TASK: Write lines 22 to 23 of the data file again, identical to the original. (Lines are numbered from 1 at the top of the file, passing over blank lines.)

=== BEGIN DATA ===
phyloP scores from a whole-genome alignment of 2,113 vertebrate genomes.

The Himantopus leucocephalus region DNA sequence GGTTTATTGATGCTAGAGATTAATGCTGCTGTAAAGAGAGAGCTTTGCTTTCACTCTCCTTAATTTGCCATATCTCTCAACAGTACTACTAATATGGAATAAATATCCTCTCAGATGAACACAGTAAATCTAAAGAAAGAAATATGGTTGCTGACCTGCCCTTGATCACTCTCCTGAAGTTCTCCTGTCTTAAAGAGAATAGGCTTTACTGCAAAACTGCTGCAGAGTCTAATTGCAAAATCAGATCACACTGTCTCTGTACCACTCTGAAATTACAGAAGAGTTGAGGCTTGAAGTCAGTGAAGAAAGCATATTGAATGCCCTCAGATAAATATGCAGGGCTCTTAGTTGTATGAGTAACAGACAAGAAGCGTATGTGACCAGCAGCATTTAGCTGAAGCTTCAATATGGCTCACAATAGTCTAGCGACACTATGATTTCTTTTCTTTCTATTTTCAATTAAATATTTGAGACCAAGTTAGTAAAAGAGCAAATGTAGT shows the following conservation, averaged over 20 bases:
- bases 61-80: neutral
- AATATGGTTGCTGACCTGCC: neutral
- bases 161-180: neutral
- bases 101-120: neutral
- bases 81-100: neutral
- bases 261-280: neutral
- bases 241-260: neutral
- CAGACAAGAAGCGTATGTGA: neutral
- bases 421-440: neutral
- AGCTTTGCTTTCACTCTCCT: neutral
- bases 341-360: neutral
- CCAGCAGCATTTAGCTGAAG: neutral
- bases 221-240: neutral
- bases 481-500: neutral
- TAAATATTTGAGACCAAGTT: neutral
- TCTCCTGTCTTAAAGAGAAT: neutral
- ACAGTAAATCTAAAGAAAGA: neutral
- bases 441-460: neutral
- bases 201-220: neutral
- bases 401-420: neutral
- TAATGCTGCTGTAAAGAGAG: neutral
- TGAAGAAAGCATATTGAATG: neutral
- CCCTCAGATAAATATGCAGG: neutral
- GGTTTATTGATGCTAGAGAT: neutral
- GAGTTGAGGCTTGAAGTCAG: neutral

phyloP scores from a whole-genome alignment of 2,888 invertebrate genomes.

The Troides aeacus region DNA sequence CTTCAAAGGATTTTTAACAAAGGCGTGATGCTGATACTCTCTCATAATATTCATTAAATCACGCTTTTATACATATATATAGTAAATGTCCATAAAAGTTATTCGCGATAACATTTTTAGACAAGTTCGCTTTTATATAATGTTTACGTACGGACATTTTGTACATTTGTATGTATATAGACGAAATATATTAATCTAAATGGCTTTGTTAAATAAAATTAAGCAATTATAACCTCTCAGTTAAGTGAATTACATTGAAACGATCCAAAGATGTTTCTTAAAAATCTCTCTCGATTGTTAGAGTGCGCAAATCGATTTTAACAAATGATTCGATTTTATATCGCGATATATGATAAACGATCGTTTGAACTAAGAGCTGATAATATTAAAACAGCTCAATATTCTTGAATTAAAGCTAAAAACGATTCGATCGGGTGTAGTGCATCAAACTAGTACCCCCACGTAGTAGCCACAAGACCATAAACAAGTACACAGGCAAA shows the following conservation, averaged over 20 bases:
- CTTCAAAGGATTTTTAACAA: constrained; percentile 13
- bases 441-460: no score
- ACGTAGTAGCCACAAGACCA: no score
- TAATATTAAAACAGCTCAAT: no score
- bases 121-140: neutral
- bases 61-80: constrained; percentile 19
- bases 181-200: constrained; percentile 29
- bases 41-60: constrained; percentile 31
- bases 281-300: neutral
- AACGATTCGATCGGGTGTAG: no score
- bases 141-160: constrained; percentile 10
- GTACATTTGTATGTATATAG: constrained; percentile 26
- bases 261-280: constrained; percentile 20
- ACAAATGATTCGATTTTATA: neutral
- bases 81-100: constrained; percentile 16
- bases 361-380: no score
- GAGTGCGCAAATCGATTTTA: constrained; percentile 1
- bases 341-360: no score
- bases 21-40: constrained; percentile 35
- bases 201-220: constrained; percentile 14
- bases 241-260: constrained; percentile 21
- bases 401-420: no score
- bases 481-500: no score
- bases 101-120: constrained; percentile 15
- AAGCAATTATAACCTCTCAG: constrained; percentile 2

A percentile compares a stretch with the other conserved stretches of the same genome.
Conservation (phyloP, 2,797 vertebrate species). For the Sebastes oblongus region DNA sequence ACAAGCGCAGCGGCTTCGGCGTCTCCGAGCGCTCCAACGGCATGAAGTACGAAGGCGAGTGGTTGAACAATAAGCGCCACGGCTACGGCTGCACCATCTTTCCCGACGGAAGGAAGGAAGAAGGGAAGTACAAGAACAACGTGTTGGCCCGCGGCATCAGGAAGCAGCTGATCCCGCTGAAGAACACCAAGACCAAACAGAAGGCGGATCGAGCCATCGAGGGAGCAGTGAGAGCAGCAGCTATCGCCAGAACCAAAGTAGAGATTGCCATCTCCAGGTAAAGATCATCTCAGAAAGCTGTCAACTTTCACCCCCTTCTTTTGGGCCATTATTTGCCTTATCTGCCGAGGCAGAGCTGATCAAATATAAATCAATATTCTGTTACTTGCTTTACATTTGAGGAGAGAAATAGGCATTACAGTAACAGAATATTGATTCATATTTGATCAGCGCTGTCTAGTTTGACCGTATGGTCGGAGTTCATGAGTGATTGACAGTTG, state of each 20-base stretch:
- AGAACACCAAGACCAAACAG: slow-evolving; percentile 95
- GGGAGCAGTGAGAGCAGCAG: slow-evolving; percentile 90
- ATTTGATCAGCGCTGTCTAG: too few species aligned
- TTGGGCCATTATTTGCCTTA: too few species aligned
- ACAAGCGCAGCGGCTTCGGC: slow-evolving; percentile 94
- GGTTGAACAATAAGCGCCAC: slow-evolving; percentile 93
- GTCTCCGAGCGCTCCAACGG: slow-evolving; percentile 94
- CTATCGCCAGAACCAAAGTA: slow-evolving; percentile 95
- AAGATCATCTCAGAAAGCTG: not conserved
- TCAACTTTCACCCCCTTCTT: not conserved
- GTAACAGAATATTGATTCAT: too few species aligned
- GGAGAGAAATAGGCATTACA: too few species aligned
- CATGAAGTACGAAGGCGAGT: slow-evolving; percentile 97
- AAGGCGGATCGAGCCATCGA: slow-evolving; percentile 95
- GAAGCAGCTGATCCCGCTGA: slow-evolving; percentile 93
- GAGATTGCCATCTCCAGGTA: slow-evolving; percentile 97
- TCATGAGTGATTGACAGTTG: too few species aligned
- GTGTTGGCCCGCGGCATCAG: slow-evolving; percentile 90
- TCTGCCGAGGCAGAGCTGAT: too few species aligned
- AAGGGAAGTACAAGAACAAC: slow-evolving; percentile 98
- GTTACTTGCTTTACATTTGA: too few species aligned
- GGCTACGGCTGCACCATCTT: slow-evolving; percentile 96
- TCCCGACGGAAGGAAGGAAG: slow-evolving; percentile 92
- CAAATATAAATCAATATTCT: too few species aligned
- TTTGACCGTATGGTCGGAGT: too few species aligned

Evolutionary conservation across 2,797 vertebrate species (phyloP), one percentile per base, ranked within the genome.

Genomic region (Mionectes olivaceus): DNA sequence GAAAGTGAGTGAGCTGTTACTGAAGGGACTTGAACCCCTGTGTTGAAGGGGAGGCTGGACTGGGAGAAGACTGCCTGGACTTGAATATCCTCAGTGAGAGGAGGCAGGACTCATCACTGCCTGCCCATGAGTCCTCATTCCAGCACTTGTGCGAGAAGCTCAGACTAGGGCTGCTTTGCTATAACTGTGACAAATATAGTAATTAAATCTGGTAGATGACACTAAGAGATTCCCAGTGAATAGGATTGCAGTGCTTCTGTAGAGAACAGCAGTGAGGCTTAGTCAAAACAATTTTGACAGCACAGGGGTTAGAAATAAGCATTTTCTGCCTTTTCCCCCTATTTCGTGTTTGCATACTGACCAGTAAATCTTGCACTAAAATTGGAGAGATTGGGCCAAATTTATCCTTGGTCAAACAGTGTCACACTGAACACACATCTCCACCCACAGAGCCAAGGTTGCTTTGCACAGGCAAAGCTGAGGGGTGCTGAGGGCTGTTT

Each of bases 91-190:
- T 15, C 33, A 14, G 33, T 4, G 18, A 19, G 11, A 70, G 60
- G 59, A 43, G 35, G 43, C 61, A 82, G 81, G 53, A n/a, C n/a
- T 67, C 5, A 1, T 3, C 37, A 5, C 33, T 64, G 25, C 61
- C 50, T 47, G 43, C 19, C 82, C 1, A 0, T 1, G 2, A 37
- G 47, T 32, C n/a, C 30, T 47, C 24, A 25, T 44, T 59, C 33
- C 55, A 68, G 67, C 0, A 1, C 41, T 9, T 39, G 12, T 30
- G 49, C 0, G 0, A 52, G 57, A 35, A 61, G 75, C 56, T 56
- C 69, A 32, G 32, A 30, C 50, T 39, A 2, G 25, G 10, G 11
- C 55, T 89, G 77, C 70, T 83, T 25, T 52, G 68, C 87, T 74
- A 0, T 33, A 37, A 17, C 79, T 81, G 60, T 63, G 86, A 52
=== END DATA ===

- bases 401-420: neutral
- TAATGCTGCTGTAAAGAGAG: neutral